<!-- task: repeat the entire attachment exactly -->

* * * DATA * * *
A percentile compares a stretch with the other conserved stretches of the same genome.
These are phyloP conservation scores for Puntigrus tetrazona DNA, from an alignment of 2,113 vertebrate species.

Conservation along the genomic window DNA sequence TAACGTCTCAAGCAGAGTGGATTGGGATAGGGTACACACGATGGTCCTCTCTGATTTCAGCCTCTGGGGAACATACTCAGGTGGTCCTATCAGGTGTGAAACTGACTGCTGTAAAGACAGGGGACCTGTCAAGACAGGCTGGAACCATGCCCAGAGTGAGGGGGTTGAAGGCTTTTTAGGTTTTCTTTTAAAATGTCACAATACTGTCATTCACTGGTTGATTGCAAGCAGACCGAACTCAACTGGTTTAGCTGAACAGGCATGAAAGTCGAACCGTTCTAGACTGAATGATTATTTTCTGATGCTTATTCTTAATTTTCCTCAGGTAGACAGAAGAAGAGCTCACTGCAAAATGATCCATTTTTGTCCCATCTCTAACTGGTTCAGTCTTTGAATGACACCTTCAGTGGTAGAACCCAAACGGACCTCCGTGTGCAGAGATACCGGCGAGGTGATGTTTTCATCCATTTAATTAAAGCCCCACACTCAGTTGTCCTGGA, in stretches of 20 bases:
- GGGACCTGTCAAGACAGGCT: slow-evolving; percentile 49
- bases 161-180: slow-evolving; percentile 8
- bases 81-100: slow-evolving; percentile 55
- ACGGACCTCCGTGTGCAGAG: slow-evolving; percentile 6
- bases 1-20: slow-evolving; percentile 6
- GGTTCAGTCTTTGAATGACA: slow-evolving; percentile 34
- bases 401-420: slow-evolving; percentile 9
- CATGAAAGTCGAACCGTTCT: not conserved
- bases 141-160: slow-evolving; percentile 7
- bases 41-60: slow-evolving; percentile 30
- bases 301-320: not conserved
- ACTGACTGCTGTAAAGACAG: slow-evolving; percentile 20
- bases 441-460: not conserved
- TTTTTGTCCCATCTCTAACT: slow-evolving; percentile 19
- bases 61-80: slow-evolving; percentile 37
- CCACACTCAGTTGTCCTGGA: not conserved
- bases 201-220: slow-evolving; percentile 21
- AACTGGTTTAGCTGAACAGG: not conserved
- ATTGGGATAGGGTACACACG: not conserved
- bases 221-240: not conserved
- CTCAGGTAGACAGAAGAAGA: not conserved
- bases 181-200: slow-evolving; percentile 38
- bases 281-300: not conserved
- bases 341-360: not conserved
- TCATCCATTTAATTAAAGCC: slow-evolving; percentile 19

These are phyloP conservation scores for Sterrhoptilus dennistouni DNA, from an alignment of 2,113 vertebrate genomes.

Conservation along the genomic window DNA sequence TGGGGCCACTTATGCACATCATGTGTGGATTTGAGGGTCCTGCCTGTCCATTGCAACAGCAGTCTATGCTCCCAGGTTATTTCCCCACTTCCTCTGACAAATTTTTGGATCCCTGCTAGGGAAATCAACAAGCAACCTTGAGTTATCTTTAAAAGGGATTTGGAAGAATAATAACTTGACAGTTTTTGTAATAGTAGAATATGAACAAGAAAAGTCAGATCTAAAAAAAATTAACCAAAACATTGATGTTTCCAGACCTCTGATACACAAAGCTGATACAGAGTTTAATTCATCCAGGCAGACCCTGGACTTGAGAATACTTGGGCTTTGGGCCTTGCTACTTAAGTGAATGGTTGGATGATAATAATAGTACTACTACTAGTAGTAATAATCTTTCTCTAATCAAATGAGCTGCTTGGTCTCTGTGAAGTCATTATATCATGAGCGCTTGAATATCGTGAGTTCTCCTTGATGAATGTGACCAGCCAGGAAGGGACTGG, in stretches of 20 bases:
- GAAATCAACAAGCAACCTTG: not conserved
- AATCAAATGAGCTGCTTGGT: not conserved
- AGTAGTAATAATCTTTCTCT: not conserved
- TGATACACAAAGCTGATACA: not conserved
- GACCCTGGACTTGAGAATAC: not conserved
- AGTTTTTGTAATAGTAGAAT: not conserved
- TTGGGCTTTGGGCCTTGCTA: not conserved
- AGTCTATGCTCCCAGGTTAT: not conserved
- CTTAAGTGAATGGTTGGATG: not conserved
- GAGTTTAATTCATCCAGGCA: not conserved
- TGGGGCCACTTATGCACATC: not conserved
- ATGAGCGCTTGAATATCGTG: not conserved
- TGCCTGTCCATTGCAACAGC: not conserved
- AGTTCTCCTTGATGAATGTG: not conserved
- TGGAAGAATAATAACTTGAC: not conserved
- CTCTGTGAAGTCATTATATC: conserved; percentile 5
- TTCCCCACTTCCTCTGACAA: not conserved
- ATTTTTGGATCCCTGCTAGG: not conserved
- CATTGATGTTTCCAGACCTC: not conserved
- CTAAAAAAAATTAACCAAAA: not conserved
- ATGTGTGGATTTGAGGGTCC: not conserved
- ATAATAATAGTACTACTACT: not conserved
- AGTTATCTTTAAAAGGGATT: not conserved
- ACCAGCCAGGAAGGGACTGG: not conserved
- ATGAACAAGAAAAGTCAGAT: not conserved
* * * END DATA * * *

A percentile compares a stretch with the other conserved stretches of the same genome.
These are phyloP conservation scores for Puntigrus tetrazona DNA, from an alignment of 2,113 vertebrate species.

Conservation along the genomic window DNA sequence TAACGTCTCAAGCAGAGTGGATTGGGATAGGGTACACACGATGGTCCTCTCTGATTTCAGCCTCTGGGGAACATACTCAGGTGGTCCTATCAGGTGTGAAACTGACTGCTGTAAAGACAGGGGACCTGTCAAGACAGGCTGGAACCATGCCCAGAGTGAGGGGGTTGAAGGCTTTTTAGGTTTTCTTTTAAAATGTCACAATACTGTCATTCACTGGTTGATTGCAAGCAGACCGAACTCAACTGGTTTAGCTGAACAGGCATGAAAGTCGAACCGTTCTAGACTGAATGATTATTTTCTGATGCTTATTCTTAATTTTCCTCAGGTAGACAGAAGAAGAGCTCACTGCAAAATGATCCATTTTTGTCCCATCTCTAACTGGTTCAGTCTTTGAATGACACCTTCAGTGGTAGAACCCAAACGGACCTCCGTGTGCAGAGATACCGGCGAGGTGATGTTTTCATCCATTTAATTAAAGCCCCACACTCAGTTGTCCTGGA, in stretches of 20 bases:
- GGGACCTGTCAAGACAGGCT: slow-evolving; percentile 49
- bases 161-180: slow-evolving; percentile 8
- bases 81-100: slow-evolving; percentile 55
- ACGGACCTCCGTGTGCAGAG: slow-evolving; percentile 6
- bases 1-20: slow-evolving; percentile 6
- GGTTCAGTCTTTGAATGACA: slow-evolving; percentile 34
- bases 401-420: slow-evolving; percentile 9
- CATGAAAGTCGAACCGTTCT: not conserved
- bases 141-160: slow-evolving; percentile 7
- bases 41-60: slow-evolving; percentile 30
- bases 301-320: not conserved
- ACTGACTGCTGTAAAGACAG: slow-evolving; percentile 20
- bases 441-460: not conserved
- TTTTTGTCCCATCTCTAACT: slow-evolving; percentile 19
- bases 61-80: slow-evolving; percentile 37
- CCACACTCAGTTGTCCTGGA: not conserved
- bases 201-220: slow-evolving; percentile 21
- AACTGGTTTAGCTGAACAGG: not conserved
- ATTGGGATAGGGTACACACG: not conserved
- bases 221-240: not conserved
- CTCAGGTAGACAGAAGAAGA: not conserved
- bases 181-200: slow-evolving; percentile 38
- bases 281-300: not conserved
- bases 341-360: not conserved
- TCATCCATTTAATTAAAGCC: slow-evolving; percentile 19

These are phyloP conservation scores for Sterrhoptilus dennistouni DNA, from an alignment of 2,113 vertebrate genomes.

Conservation along the genomic window DNA sequence TGGGGCCACTTATGCACATCATGTGTGGATTTGAGGGTCCTGCCTGTCCATTGCAACAGCAGTCTATGCTCCCAGGTTATTTCCCCACTTCCTCTGACAAATTTTTGGATCCCTGCTAGGGAAATCAACAAGCAACCTTGAGTTATCTTTAAAAGGGATTTGGAAGAATAATAACTTGACAGTTTTTGTAATAGTAGAATATGAACAAGAAAAGTCAGATCTAAAAAAAATTAACCAAAACATTGATGTTTCCAGACCTCTGATACACAAAGCTGATACAGAGTTTAATTCATCCAGGCAGACCCTGGACTTGAGAATACTTGGGCTTTGGGCCTTGCTACTTAAGTGAATGGTTGGATGATAATAATAGTACTACTACTAGTAGTAATAATCTTTCTCTAATCAAATGAGCTGCTTGGTCTCTGTGAAGTCATTATATCATGAGCGCTTGAATATCGTGAGTTCTCCTTGATGAATGTGACCAGCCAGGAAGGGACTGG, in stretches of 20 bases:
- GAAATCAACAAGCAACCTTG: not conserved
- AATCAAATGAGCTGCTTGGT: not conserved
- AGTAGTAATAATCTTTCTCT: not conserved
- TGATACACAAAGCTGATACA: not conserved
- GACCCTGGACTTGAGAATAC: not conserved
- AGTTTTTGTAATAGTAGAAT: not conserved
- TTGGGCTTTGGGCCTTGCTA: not conserved
- AGTCTATGCTCCCAGGTTAT: not conserved
- CTTAAGTGAATGGTTGGATG: not conserved
- GAGTTTAATTCATCCAGGCA: not conserved
- TGGGGCCACTTATGCACATC: not conserved
- ATGAGCGCTTGAATATCGTG: not conserved
- TGCCTGTCCATTGCAACAGC: not conserved
- AGTTCTCCTTGATGAATGTG: not conserved
- TGGAAGAATAATAACTTGAC: not conserved
- CTCTGTGAAGTCATTATATC: conserved; percentile 5
- TTCCCCACTTCCTCTGACAA: not conserved
- ATTTTTGGATCCCTGCTAGG: not conserved
- CATTGATGTTTCCAGACCTC: not conserved
- CTAAAAAAAATTAACCAAAA: not conserved
- ATGTGTGGATTTGAGGGTCC: not conserved
- ATAATAATAGTACTACTACT: not conserved
- AGTTATCTTTAAAAGGGATT: not conserved
- ACCAGCCAGGAAGGGACTGG: not conserved
- ATGAACAAGAAAAGTCAGAT: not conserved